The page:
Railway Threatens African Heritage House

African Heritage House. Photo: via the Huffington Post.
African Heritage House. Photo: via the Huffington Post.

Kenya’s African Heritage House, founded by Joseph Murumbi, one of the continent’s greatest art collectors and one of the leaders of the Kenya African Union, may be torn down to make way for the Standard Gauge Railway, reports the Huffington Post.

Dubbed the most photographed house in Africa, the African Heritage House was designed by co-founder Alan Donovan, an American art collector sent to Nigeria for a government job who fell in love with the continent. Overlooking Nairobi National Park, the mud structure is an amalgam of different African architecture styles.

“Although I tried to use features from the various architectural forms that enchanted me in my travel in Africa, an equally important reason for my home is to show people how to live with African arts and crafts,” Donovan told Architecture Digest in 1996. “I think this indigenous artistic and cultural heritage is under appreciated, both in Africa and worldwide. My house is a step toward preservation.”

African Heritage House. Photo: via the Huffington Post.

African Heritage House.
Photo: via the Huffington Post.

Unfortunately, the African Heritage House stands in the way of a planned rerouting of the Standard Gauge Railway, which would see it demolished to accommodate a straighter line that can carry faster trains. Construction will reportedly cost $3.6 billion.

The house contains 6,000 pieces of African art, as well as Murumbi’s collection of more than 50,000 books and letters, including 8,000 rare books predating the turn of the 20th century. The cultural value of the house’s holdings is said to be immeasurable.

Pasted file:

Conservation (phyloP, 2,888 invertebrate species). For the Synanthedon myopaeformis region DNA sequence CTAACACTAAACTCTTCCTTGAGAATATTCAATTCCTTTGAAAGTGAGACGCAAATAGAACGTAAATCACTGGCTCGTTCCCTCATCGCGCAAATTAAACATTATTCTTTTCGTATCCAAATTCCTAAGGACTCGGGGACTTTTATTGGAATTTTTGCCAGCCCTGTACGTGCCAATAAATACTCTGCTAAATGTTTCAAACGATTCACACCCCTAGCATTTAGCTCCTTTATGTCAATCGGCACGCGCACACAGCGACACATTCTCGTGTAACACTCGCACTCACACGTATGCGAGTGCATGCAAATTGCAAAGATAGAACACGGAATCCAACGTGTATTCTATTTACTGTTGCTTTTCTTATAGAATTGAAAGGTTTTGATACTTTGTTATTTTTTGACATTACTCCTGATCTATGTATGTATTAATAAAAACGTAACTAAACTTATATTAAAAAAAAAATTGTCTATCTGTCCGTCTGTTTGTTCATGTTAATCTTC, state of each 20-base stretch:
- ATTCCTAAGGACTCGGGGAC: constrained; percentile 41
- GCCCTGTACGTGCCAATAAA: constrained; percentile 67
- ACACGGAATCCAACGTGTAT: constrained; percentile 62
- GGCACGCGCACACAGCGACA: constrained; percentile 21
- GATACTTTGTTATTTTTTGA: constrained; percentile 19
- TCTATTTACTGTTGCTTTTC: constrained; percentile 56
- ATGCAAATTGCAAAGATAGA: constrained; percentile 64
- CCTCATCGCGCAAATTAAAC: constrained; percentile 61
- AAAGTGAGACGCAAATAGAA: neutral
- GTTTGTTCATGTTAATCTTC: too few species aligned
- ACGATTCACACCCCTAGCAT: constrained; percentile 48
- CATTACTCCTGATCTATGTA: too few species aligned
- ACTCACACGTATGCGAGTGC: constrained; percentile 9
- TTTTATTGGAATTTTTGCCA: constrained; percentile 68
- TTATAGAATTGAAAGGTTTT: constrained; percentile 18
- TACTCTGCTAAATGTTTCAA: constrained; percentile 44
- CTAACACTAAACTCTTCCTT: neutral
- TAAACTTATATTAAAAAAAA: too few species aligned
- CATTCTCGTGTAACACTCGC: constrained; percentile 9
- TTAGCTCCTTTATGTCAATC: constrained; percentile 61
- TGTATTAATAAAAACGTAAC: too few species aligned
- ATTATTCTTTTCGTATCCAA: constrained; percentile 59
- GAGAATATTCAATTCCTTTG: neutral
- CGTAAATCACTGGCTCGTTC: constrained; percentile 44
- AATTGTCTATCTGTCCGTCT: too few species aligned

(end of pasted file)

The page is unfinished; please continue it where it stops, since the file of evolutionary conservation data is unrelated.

Before the railway jeopardized the structure, Donovan was in talks with the government to convert the house, where he lives, into an Advanced African Studies Center dedicated to the memory of Murumbi, who died in 1990.

Should the railway prevail in its plans, Donovan is considering moving his collection to California, sadly depriving the African people of an important piece of their cultural heritage. He isn’t giving up yet though, telling France24 that “my goal is to make Heritage House into a trust for the people of Kenya.”

Supporters of the house have launched a #SaveAfricanHeritageHse social media campaign and a petition.


Follow artnet News on Facebook:


Want to stay ahead of the art world? Subscribe to our newsletter to get the breaking news, eye-opening interviews, and incisive critical takes that drive the conversation forward.

Share

Article topics